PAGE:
It is difficult to have peace if you do not move your positions. The second peace conference was supposed to take place in late February but has been postponed. EAOs are reluctant to participate in a new peace conference as long as the fighting is going on. What do you think are the prospects for having a meaningful peace conference now and what are the prospects of different armed organizations coming back to the table?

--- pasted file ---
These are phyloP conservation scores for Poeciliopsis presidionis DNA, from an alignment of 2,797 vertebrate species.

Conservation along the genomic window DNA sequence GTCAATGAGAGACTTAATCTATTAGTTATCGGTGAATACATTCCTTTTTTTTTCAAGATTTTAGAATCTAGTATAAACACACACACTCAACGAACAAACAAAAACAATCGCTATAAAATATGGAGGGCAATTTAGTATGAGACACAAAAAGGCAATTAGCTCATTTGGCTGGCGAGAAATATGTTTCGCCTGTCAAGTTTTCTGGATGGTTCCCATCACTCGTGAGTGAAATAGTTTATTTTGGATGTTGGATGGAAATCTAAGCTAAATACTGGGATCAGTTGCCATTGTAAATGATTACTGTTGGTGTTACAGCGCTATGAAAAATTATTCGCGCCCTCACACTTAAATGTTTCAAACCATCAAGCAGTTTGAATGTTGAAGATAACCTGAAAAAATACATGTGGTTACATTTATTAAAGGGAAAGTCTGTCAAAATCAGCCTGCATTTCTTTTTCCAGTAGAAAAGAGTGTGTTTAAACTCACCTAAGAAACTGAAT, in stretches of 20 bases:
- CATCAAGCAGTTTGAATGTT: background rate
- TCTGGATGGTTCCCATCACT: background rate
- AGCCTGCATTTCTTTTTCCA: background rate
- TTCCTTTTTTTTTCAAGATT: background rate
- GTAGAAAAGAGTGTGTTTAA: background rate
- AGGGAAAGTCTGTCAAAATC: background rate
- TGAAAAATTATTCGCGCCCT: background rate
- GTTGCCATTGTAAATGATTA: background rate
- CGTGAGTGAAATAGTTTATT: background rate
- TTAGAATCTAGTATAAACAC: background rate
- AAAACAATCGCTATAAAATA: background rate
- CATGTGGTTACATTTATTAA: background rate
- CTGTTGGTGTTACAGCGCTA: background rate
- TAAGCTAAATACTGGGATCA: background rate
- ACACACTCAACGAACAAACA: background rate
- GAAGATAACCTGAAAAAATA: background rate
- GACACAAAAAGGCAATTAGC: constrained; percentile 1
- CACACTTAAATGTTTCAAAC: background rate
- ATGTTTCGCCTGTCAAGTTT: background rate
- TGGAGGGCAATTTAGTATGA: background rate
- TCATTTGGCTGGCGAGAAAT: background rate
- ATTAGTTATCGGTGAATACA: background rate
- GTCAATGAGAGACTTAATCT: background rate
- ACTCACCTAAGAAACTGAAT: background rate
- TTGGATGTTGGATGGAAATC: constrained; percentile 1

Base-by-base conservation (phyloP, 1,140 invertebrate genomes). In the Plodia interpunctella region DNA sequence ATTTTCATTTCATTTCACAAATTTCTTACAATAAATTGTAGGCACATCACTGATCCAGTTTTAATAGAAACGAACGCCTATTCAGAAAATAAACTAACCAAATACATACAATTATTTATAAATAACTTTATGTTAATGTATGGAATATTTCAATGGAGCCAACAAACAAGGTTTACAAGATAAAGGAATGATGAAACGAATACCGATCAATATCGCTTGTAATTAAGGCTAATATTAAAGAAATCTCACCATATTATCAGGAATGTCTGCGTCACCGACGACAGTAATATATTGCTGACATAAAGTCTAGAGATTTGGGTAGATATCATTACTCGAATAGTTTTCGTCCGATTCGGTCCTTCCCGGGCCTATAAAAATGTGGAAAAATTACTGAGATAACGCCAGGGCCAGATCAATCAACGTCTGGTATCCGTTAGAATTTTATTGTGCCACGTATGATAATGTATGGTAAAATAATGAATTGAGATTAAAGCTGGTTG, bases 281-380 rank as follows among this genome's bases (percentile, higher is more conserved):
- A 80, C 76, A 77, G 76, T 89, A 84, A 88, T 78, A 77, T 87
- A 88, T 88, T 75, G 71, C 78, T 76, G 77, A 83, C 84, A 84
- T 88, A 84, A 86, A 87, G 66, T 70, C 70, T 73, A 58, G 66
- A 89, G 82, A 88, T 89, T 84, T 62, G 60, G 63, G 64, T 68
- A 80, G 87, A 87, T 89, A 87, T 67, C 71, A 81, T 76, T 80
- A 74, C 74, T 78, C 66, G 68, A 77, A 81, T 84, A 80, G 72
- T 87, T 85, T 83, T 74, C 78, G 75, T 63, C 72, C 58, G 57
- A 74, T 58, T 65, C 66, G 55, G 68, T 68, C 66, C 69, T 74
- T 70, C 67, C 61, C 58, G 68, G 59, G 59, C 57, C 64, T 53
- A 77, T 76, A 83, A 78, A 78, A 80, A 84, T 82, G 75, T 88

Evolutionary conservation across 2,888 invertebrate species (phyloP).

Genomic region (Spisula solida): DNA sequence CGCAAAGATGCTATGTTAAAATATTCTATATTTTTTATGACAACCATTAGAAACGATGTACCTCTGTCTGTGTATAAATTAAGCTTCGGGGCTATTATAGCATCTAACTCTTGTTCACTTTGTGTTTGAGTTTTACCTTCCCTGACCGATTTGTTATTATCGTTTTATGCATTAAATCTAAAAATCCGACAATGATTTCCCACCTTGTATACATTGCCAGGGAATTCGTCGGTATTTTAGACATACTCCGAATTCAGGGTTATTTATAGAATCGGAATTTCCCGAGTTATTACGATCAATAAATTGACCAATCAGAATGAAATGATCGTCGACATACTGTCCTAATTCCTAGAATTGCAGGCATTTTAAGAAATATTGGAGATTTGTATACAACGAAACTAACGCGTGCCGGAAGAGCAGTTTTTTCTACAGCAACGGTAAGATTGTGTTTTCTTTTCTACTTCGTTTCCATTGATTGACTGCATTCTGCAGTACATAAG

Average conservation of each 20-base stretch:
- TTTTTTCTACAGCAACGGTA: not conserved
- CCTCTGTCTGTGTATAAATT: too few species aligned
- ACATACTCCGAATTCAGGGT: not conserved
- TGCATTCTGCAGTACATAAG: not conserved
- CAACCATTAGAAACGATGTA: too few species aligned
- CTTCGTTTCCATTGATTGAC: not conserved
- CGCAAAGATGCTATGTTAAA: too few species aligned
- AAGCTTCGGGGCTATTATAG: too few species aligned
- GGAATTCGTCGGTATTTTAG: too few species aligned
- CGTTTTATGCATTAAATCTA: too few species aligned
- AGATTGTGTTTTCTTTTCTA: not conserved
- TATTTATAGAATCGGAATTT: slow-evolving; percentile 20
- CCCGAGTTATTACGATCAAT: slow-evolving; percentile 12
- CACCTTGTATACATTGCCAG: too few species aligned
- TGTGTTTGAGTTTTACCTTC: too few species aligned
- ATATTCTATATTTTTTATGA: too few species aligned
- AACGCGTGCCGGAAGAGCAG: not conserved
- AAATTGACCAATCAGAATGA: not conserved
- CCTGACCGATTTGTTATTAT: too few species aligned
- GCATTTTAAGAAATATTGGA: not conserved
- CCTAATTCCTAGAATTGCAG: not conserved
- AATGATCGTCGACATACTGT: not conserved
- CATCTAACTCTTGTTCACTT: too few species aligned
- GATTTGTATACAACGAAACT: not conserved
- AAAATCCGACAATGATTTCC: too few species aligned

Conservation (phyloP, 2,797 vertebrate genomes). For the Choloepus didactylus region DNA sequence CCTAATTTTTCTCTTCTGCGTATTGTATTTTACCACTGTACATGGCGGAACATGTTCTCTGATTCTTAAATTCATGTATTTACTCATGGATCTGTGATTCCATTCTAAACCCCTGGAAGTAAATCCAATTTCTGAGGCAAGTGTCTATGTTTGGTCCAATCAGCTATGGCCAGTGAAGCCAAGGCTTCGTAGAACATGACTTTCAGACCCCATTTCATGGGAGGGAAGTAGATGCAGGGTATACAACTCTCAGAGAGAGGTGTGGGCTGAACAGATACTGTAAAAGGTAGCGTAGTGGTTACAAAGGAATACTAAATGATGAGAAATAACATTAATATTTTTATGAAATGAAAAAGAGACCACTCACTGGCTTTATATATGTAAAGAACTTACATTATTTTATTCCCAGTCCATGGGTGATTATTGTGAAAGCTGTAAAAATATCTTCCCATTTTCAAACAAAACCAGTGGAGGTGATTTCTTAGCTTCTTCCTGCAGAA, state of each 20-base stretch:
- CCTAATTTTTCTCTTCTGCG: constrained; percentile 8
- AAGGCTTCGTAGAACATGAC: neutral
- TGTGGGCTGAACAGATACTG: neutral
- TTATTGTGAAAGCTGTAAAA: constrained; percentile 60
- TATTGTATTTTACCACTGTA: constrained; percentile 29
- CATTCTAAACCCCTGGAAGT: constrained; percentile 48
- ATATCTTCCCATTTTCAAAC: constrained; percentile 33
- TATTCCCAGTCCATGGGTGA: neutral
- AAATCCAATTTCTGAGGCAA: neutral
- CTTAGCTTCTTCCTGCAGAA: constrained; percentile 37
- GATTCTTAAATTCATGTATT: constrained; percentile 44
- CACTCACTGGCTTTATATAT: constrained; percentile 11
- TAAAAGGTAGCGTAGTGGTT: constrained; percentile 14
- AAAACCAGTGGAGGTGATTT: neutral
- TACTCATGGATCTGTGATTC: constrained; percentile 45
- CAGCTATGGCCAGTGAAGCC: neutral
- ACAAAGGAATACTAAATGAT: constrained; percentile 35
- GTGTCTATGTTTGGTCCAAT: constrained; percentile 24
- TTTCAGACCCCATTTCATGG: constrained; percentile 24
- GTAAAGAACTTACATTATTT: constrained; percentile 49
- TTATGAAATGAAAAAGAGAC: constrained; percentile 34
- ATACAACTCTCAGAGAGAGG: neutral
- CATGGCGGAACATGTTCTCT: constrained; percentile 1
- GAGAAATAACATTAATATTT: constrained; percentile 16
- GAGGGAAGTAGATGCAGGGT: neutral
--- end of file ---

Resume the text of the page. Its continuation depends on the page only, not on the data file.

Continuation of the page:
Sai Oo: The NCA has the political road map laid out. As soon as the document was signed, there was some step by step work to be done. By then, all sides had agreed, to organize a Union Peace Conference every six months. The last peace conference in August 2016 can be called an inclusive one because the invitation was extended to the groups that had not signed the NCA, for example, the KIO. The expectation was that this Union Peace Conference was about making peace, about finding a solution, about establishing a Federal Union of Myanmar. There were high expectations for this 21st century Panlong conference in August. But along the way, the negotiations between the UNFC [United Nationalities Federal Council – an association of ethnic minorities] and the government did not produce a good result. Instead they were having a media war, holding on to their positions, and accusing each other for not succeeding in the negotiations. So that golden opportunity was lost again. By the end of 2016, it became really clear that UNFC were not ready to sign the NCA. That is one of the reasons why the second conference, that was supposed to take place in February, has been postponed again and again until now. Some EAO who already signed the NCA are in favor of having more EAOs participating. The Tatmadaw has made it difficult to negotiate because it sticks to its position. From the EAOs side, there is lack of clarity in terms of their strategy and their political goal. For example they will argue for all inclusiveness but then they cannot define what inclusiveness means to them. Sometimes they have contradicting views and even on terms. Both sides are sticking to their maximum positions and there is not enough political will and interest on both sides.